The Sound Agents' Chinese New Year 2012 Research Newspaper
Reviewed by Tracey Dunn
'Study the past if you would define the future' - Confucius
Project Chinatown is taking place over a 5 year period and includes aural recordings, a radio station, a research newspaper, exhibition, book and possible film. It is run by Sound Agent's Moira Kenny and Colin Campbell. It is also hoped to set up a Chinese Heritage Centre in Nelson Street.
I went past London's Chinatown yesterday and it may be a surprise to learn it is not as old as Liverpool's Chinese community which arose in the 19th Century partly by Chinese sailors landing in the port. Liverpool's Chinese Community is the oldest in Europe. More can be read about this in the book ' Merseyside: Culture and Place edited by Mike Benbough-Jackson and Sam Davies'.
The newspaper has many interviews with people who lived in or visited the area and has interesting information about the place. There are stories about the seaman's home run by the Blue Funnel Shipping company, the Cornwallis blind school paid for by the Hartley Jam Company where those in the workshops made baskets and brushes and a housing co-op set up with houses designed and run by local people.
Mr C.K. Cheung (headmaster of the Wah Sing School) talks about the Wah Sing Community Centre where people travel from as far away as Hull, Glasgow, Leeds and Manchester to attend every weekend. He explains how many Liverpool Chinese moved to places like Manchester as there were more opportunities for business.
Mrs. Chi Fong runs a line dancing group at the Community Centre which is a valuable place for women to get together and help each other with various things as some women only speak Chinese. There are other activities at the centre like cooking, sewing, table tennis and Kung Fu.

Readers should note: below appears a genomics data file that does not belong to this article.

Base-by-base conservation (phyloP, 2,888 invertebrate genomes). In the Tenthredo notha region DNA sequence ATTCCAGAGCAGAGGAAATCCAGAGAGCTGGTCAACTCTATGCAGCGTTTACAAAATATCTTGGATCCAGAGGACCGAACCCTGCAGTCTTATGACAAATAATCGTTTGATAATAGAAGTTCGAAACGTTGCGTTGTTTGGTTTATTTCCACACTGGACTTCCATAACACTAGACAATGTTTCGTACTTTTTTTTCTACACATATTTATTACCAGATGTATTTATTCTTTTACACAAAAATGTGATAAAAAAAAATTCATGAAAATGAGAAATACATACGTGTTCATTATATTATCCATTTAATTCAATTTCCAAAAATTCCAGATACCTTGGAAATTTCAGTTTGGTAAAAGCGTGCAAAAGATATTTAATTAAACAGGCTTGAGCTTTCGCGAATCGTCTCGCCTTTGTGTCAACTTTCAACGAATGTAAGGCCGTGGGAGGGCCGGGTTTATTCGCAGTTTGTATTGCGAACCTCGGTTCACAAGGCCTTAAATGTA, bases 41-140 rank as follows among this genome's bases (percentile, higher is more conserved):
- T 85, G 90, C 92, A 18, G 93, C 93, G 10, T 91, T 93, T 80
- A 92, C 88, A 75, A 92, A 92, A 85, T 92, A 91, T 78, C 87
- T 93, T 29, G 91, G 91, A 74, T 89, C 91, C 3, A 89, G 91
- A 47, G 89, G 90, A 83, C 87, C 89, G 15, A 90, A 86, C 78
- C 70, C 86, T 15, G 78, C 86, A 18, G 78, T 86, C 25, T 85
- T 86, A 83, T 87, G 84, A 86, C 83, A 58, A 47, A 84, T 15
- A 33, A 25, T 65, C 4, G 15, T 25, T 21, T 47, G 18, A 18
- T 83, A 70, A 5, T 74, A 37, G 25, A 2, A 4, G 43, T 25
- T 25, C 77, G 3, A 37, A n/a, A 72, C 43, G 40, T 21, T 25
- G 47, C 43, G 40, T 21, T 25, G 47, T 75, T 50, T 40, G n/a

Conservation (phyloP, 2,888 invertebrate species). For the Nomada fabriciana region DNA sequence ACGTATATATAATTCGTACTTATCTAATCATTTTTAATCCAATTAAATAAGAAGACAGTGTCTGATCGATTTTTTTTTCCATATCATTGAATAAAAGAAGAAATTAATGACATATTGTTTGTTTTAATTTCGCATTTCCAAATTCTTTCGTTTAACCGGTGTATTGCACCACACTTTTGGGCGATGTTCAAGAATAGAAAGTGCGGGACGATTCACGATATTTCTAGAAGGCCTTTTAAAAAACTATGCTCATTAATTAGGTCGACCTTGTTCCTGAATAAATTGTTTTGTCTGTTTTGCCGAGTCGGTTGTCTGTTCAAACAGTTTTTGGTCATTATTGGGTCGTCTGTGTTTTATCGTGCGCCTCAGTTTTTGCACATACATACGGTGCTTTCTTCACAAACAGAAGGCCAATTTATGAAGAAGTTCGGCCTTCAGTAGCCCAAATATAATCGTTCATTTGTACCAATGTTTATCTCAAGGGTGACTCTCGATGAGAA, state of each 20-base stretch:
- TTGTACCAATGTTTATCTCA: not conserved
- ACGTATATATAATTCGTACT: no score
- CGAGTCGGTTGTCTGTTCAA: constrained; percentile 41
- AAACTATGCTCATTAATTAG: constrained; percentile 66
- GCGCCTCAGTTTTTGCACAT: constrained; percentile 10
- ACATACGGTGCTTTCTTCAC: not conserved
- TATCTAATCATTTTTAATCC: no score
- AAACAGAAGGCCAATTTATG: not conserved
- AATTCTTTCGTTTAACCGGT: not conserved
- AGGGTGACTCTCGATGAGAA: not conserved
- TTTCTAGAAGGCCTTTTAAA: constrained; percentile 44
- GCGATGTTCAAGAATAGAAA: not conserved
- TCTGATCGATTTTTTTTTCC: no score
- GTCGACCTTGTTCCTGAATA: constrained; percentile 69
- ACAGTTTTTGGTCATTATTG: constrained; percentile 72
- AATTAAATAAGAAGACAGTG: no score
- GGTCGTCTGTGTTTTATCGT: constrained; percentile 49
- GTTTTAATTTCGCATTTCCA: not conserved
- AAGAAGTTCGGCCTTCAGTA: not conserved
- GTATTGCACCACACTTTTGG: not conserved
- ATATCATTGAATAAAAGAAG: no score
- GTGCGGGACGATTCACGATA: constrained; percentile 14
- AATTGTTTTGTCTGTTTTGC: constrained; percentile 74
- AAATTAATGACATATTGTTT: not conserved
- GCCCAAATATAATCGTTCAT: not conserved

Mr Woo is the oldest Blue Funnel sailor and he reminisces about his time working for the company over 22 years. After the war in 1946 2,600 Chinese sailors were deported back to China and Mr Woo informs us that some men were removed from their families.
Lily Clarke talks about the David Lewis Theatre set up by the Founder of Lewis's Department Store. There was also the David Lewis dispensary where for a penny you could see a doctor. The building had a social centre with a cinema and snooker rooms.
Brian Clarke (retired Liverpool voluntary services for the blind) informs us of Yuen Thomas, originally from Wales, who set up bone setting clinics in Hardy Street and Nelson Street. Yuen Thomas kindly treated poor people at his Sunday clinic for free. He also manufactured splints and other supports for broken limbs. A lot of his designs are still used today.
The leader of the City Council Joe Anderson was born in Kent Gardens,Chinatown. He is sorry that Lydia Anne Street and other solid buildings were demolished and thinks it was a real oversight. He says it would have been nice to give people gardens and modern homes but he is sure a lot of people would have stayed there.
The project is fascinating and an important historical resource fo this community in the heart of town. More information is available on the on the websites.
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